# 50 Days of Learning!

It’s hard to believe we already had 50 days of learning in kindergarten! When we returned from break yesterday, students entered a 50s-style diner and were ready to rock and roll.

Everyone came dressed in costume!

Ms. Herrera wore a poodle skirt that her mom made many years ago!

We started our five-center rotations right away. I changed the activities up this year, and I have to say, these 50th-day centers were the best yet!

Kindergarten Diner: At the diner, students used 50s-style cars to zoom the number of syllables in words. They then colored the correct number of cars as there were syllables and recorded the word.

Here are the cars we used:

Locker Room: In the Locker Room, students looked at letterman jackets with images. They had to identify the beginning sound in each picture and match it to the corresponding letterman jacket.

Sweet Shop: Students at the Sweet Shop had to scoop ice cream! Using a double ten frame, students chose a cup of ice cream (pom poms) and scooped each onto a ten frame. They then counted how many scoops there were and recorded the two-digit number.

We used these melon ballers as scoopers….this was a great fine motor strengthening activity!

Bubble Blowing: This is always a fun center! Students learn how to blow a bubble! Then, we created a class graph showing how many students could and could not blow a bubble. The first step is chewing the gum so it softens. We had BIG pieces, so it took a lot of hard work!

Next, we flattened the piece against the roof of our mouth and then moved it to our tongue. Finally, we blew a little air into it!

Here are our results:

Shake, Rattle, and Roll: At this engaging center, students rolled two dice. Then, the number rolled on each die was recorded and added together. A fun hack to keep the dice from flying everywhere is to put the dice into little containers from the Dollar Tree. Take a look:

Early finishers had so much fun playing this ice cream game. It is another fun way to strengthen fine motor skills!

In the afternoon, students learned how to dance the Hand Jive!

And we enjoyed root beer floats! Yum!

I am excited to see what the next 50 days bring us!

# Learning to Read: The Magic of Phonics and Decodable Text!

Kindergarten is an amazing year in a child’s education. It is the year when young children develop important social and academic skills. I continue to be grateful that I am given the freedom to teach the curriculum in the ways that best suit my students’ needs. These needs change each year, so naturally, my program changes to address my current students.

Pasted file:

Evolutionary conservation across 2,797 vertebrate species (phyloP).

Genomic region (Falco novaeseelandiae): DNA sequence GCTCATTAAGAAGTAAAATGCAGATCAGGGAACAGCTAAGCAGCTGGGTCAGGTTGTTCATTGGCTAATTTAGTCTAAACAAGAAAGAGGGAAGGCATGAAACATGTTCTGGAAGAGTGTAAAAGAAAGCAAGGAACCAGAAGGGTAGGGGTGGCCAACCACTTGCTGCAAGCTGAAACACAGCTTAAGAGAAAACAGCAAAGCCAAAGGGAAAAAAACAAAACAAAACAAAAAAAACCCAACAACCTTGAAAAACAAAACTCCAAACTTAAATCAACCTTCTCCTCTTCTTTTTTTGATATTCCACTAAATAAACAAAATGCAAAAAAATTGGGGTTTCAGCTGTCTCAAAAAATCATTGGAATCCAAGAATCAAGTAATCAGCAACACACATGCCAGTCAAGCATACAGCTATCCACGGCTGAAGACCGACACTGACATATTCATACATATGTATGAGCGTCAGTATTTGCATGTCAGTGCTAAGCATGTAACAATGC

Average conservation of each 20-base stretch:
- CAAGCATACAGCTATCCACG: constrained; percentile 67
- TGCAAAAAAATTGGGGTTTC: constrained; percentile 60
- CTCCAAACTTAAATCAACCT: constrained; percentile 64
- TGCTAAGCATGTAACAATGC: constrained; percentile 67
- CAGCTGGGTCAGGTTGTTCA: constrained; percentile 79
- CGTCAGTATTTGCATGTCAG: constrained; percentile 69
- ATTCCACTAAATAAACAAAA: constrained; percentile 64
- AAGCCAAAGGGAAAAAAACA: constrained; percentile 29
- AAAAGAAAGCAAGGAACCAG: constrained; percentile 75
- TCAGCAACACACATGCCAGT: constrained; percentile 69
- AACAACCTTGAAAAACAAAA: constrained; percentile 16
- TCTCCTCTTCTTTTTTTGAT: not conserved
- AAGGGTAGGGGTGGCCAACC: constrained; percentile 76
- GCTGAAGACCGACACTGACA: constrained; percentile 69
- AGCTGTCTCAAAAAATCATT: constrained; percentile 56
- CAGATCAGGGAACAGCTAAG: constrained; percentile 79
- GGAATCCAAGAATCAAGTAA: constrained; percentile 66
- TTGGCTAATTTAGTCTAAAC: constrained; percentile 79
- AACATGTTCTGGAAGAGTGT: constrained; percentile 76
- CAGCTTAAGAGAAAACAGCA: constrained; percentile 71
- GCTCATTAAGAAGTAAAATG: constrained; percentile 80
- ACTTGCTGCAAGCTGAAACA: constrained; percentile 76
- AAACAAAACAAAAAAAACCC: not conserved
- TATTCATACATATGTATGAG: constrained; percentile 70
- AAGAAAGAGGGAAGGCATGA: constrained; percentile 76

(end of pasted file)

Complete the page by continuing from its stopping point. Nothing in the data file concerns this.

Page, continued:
What doesn’t change each year is the excitement both parents and children have about learning to read or strengthening decoding skills. For over 20 years I have been collecting decodable books that span early reading levels to more challenging ones. Once students begin blending sounds, they immediately bring home a nightly reading activity that is at their reading level. I continuously look for books that are truly decodable, meaning these books have words that are phonetically regular. 98% of words in the English language are phonetically regular, and presenting students with books that are phonetically regular gives them the opportunity to practice the skills of blending sounds, building fluency, and strengthening reading comprehension. (Phonetically irregular words include was, the, said, they.)

I have divided my decodable books into four different levels: pink, red, yellow, and green.

Books in Level Pink have few words on a page. Most words are decodable CVC (consonant-vowel-consonant) words. If there is a word that is not decodable, the word is typically repeated throughout the book and there are very few phonetically irregular words included in books of this level.

Level Red books begin to have more words on a page. They continue to be mainly decodable CVC (consonant-vowel-consonant) words with a few phonetically irregular words.

Level Yellow books introduce beginning and ending digraphs and blends as well as double consonants and words that are plural. Books may have two or more sentences on a page with a few more phonetically irregular words.

Level Green books have words with long vowels, including CVCe (like bake or tale) and CVVC (like main or feet).

I have found that once a student is comfortable reading Level Green books they are typically ready to transition to leveled readers.

So if you are looking for books to have in your home library that your child can really read, here are some links to some of my favorites!